Study No.7 for Player Piano [arr. Yvar Mikhashoff]
Jazz from Hell – G-Spot Tornado
Symphony No.10 [UK premiere]
The Adventures of Greggery Peccary [orch. Ali N. Askin]
Christopher Purves (baritone) & Mitch Benn (narrator) [The Adventures of Greggery Peccary]
Reviewed by: Ben Hogwood
Reviewed: 31 July, 2013
Venue: Royal Albert Hall, London
Nobody made music quite like Frank Zappa. He had the rare gift of making some incredibly complex and zany music that remained approachable, whether approached from a rock or classical direction. Yet his music fell out of favour with the Royal Albert Hall establishment in 1971, when the venue banned him and The Mothers of Invention on the grounds of obscenity. It was only on this night, 42 years later, that the venue welcomed back his music with open arms.
Zappa’s powers of invention impressed Pierre Boulez sufficiently for the two to collaborate in recordings of his work. Yet while Boulez admired his music from a classical viewpoint, The Aurora Orchestra found itself in an ideal position to interpret Zappa, standing squarely at the junction between classical and pop. Its members appreciate the workings of both forms, and indeed many have side projects outside of the orchestra. Together they have an extremely tight ensemble, essential for the rhythmic clarity Zappa’s music demands.
It helps, too, that in Nicholas Collon the musicians have a conductor who throws himself energetically into music that was not necessarily designed to be performed live, such as the working of Conlon Nancarrow, and his Studies written for player piano. The seventh of these was thought to be impossible for humans, but the 17 soloists assembled on the platform proved this is emphatically not the case in Yvar Mikhashoff’s arrangement – he blink-and-you’ll-miss-it counterpoint was secured with dazzling virtuosity and precision. Even when travelling at great velocity Nancarrow’s music is highly melodic, so if the mind cannot follow every nuance there is plenty to focus on. This arrangement for chamber ensemble is sympathetic and colourful, too.
Keith Potter’s programme note for Philip Glass’s Symphony No.10, written in 2011, raised a humorous but nonetheless important question about this Glass work being the one with the arpeggios? Inevitably it was right at times – but the composer opted for longer, more scalic phrases on this occasion. Glass does run the risk of repeating the same statement all too often – as he does in singular pieces of music – but here the essential element that made the work a qualified success was its much greater emphasis on rhythm. The sizeable percussion section, including a tam-tam standing about eight feet tall, dominated in the faster movements, working with braying brass to give the syncopations definition and a momentum that pushed towards driving rock music rather than classical. Those sections with a relative lack of melodic invention were enlivened through sheer rhythmic impetus, Collon helping with the faithful setting of the composer’s tempos, to which the players responded with commendable virtuosity and discipline. The slower movements, less inventive and more derivative, were nonetheless atmospheric, thanks to the orchestration that suggested the influence of Aaron Copland, not to mention the space afforded the music by Collon, his players and the Royal Albert Hall.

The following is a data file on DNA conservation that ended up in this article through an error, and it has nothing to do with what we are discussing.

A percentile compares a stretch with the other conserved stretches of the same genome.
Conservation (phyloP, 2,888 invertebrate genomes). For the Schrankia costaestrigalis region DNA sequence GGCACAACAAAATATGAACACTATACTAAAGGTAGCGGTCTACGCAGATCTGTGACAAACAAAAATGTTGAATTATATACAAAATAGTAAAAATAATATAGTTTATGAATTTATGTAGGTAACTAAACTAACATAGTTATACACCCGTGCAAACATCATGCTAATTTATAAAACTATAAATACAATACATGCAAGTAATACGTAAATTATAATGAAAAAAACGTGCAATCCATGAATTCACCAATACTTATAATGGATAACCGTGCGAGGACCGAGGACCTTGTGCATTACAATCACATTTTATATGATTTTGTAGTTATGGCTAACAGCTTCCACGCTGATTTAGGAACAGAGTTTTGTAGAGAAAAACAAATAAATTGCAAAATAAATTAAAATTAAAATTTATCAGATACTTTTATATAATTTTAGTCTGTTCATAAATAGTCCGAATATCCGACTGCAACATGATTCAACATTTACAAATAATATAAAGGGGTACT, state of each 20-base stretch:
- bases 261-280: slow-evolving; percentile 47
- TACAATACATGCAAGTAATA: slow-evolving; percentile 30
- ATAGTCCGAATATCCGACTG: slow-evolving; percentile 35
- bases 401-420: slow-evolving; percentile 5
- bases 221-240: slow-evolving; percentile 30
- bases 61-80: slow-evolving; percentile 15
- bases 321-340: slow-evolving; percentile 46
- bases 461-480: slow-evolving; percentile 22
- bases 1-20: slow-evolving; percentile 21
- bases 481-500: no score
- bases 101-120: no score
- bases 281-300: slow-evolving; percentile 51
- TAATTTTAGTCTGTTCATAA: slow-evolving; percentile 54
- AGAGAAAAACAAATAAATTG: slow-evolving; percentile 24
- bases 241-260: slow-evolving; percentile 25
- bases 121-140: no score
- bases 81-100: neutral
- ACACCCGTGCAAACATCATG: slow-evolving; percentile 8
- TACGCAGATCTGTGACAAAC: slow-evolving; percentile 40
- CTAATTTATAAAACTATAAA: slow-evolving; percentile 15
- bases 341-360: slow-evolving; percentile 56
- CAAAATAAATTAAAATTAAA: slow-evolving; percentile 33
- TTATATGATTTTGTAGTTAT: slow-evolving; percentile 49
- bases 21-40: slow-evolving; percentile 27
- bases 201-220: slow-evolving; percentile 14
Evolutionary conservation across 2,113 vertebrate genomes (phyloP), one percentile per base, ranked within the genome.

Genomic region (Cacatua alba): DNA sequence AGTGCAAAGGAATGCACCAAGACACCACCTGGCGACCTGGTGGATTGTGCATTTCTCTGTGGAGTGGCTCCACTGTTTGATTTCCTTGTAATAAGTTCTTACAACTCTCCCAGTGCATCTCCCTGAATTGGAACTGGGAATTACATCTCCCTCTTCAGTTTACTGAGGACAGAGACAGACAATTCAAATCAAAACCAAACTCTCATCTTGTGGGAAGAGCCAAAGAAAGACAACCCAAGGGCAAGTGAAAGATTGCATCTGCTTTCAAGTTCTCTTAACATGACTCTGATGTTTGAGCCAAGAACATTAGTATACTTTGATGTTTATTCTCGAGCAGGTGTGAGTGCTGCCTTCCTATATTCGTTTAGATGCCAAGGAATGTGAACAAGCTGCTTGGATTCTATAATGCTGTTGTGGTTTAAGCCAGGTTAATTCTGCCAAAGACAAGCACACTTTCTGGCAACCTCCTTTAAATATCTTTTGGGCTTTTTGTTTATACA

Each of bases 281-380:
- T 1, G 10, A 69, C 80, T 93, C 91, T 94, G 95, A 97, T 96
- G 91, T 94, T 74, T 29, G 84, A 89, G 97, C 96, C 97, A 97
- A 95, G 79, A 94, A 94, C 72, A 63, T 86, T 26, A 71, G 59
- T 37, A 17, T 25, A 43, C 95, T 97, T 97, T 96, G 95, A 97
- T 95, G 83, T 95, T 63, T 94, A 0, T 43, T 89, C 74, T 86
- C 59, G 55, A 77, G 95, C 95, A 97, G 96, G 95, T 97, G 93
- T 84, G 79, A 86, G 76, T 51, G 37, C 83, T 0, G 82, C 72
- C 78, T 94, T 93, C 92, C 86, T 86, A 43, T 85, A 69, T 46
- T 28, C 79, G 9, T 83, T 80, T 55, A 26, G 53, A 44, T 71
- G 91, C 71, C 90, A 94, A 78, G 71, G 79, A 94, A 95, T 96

The star of the show, musically speaking at least, was emphatically Frank Zappa. ‘G-Spot Tornado’ from the album Jazz from Hell was a kaleidoscopic riot that sparkled with colour, powered by riffs aplenty and taut percussion. Collon has an affinity with Zappa’s music, and it carried over into an exuberant performance of The Adventures of Greggery Peccary, a tale whose telling is best left to the performers! The script, such as there is, was brilliantly interpreted by the grunts, wails and gnashing of teeth given out by Mitch Benn and baritone Christopher Purves, both fully proving their worth as respectively narrator and singer. Purves went the extra mile, dressed in a pink pig suit, and Zappa would surely have approved of the wiggle he gave towards the Arena on his arrival.
What followed was organised chaos, music that moved with an often bewildering speed of thought, with Zappa’s trademark zany humour never far from the surface. The Aurora percussionists were superb, obtaining remarkable definition in the cavernous acoustic, no matter how complex their patterns. The reduced orchestra, too, was rhythmically tight unified. That we were left with one of his catchy hooks: “who is making those new brown clouds”, as sung by Purves, says much for Zappa’s power of invention and the conviction of delivery, with Collon’s incisive conducting a significant element in the quality of the performance. Only the typewriters of the second scene were compromised, they were visually in keeping with the plot but struggled to be heard.
This was a very small blot, though, in a concert reaffirming Frank Zappa as a composer whose invention, humour and originality knew no bounds, frequently stepping over the line. Having been banned while he was alive (he died in 1993 in his early ‘fifties), it was only right that the Royal Albert Hall should now welcome Frank Zappa back with open arms.